I was in conversation the other day with someone who was complaining about the short battery life of their iPhone. I remembered that I’d put an alert in my calendar for later this year to take my 6s, and Jenny’s SE down to the Apple Store to get a battery replacement under their “special offer” scheme.
This came about as a result of them changing the way the operating system (iOS) worked on older models – slowing them down – to retain battery life. This caused a bit of a stink at the time, and so Apple responded with a replacement programme that means a replacement battery would cost £25, as opposed to £79, through 2018.
Apple also issued an advisory note to tell users a little bit more about how batteries would cease to work at full performance in this note which also explained how you could manage performance – which is of course what they should have done before they implemented it in the background without telling anyone. This article tells you how you can monitor and manage your battery health.
So … if you have one of the affected models (iPhone 6, iPhone 6 Plus, iPhone 6s, iPhone 6s Plus, iPhone SE, iPhone 7 or iPhone 7 Plus) you should consider taking advantage of the Battery Replacement Offer, but for a few people with a 6S, it could be a free replacement.
The Apple Store calls …
So … we’re all excited about the advent of iOS 11 for our iPads and iPhones aren’t we? Or we are if our devices can actually take the new operating system. And there’s the first challenge. Apple gives us free upgrades to its operating system software but it comes at a price in terms of the pensioning off of some hardware from ongoing support.
So, if you don’t have any of the hardware on the list below … stop reading this post and go and do something constructive.
So what’s wrong with iOS 11, nothing of course, it looks like a really feature-rich release with lots of goodies to enjoy and reports seem to suggest that it doesn’t slow down your device significantly … except it’s a wholly 64-bit operating system. This means that all applications that you run on the device must be written in code that runs on a 64-bit operating system, and the problem is that quite a few of your applications, even some you really like, may have been written using older 32-bit code. You may even have noticed some alerts coming up on your screen to say “contact the developer” when you’ve been running an application – that’s the reason for the alerts – your app is potentially going “end of life”. So … before you do the automatic upgrade just do these checks.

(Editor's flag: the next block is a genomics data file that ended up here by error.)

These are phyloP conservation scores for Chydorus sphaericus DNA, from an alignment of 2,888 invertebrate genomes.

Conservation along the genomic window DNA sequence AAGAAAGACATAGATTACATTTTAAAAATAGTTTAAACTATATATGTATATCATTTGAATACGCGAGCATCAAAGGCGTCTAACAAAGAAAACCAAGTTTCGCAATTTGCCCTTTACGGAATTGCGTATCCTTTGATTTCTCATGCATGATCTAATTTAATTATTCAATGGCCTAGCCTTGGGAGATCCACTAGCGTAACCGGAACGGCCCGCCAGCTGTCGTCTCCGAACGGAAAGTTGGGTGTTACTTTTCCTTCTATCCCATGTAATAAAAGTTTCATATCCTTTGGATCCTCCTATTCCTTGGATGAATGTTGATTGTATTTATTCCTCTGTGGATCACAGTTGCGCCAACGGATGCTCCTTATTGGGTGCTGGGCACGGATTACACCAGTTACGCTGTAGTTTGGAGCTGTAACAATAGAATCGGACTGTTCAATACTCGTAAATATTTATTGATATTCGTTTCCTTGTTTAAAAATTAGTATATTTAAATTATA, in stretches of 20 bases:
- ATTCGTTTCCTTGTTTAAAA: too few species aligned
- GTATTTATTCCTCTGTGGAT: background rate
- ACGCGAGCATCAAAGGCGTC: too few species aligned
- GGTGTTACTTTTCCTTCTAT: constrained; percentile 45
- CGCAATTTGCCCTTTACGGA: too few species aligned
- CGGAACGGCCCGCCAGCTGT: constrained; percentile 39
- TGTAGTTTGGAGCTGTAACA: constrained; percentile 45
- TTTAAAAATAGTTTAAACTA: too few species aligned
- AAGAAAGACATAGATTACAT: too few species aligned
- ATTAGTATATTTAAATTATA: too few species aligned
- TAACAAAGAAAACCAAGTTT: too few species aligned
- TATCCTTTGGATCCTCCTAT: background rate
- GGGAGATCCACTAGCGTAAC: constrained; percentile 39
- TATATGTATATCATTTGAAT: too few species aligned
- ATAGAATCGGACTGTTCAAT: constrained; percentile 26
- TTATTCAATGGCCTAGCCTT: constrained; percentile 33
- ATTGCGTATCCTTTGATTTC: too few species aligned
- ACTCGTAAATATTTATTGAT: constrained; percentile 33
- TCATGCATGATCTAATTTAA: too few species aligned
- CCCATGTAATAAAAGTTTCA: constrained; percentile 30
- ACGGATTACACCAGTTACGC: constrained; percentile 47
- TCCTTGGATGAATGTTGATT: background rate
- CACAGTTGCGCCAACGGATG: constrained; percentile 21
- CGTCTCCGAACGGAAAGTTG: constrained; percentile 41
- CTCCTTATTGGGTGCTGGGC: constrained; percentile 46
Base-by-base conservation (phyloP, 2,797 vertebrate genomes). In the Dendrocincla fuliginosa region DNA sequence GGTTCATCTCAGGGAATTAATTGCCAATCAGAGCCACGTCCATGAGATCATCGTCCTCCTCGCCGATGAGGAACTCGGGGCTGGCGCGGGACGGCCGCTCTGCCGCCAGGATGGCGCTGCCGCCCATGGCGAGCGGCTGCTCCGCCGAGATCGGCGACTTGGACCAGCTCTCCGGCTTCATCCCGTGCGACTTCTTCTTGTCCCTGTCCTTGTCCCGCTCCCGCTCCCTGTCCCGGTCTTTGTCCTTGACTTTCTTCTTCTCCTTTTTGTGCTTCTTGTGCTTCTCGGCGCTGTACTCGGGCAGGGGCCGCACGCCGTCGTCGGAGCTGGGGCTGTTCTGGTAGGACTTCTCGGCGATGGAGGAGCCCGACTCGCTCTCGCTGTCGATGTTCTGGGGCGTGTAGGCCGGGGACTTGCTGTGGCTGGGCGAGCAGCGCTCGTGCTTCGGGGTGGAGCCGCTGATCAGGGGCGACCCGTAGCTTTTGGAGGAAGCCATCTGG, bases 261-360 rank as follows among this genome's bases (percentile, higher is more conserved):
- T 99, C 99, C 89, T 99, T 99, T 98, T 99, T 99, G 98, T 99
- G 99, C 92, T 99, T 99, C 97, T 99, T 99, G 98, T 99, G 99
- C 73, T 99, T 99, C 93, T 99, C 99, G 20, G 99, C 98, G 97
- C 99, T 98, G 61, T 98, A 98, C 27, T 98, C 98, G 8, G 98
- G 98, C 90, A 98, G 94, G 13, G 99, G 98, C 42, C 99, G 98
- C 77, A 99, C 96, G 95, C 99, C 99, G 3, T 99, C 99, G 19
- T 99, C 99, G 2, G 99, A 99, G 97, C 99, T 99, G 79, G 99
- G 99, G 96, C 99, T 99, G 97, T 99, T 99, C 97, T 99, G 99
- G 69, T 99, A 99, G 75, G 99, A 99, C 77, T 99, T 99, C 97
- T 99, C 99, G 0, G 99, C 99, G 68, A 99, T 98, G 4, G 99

Goto Settings > General > About and you will see something like this …
… click on Applications, and something like this will be shown …
… read the warning message at the top of your screen carefully. What it is saying is that these apps are written in 32-bit code and will tend to run slower than if they were written in 64-bit code. What is more, they will stop working with iOS 11. Then clicking on any of the apps shown on your iPhone (similar to the ones above on my iPhone), will give you this screen message which effectively says that the app is end-of-life UNLESS the developer provides a 64-bit version.
Now most of these apps on my iPhone I can probably do without but I do know that I ought to approach Cardiff Bus to find out when their 64-bit version of the Timetable and Journey Map is going to be released, as I use that a lot!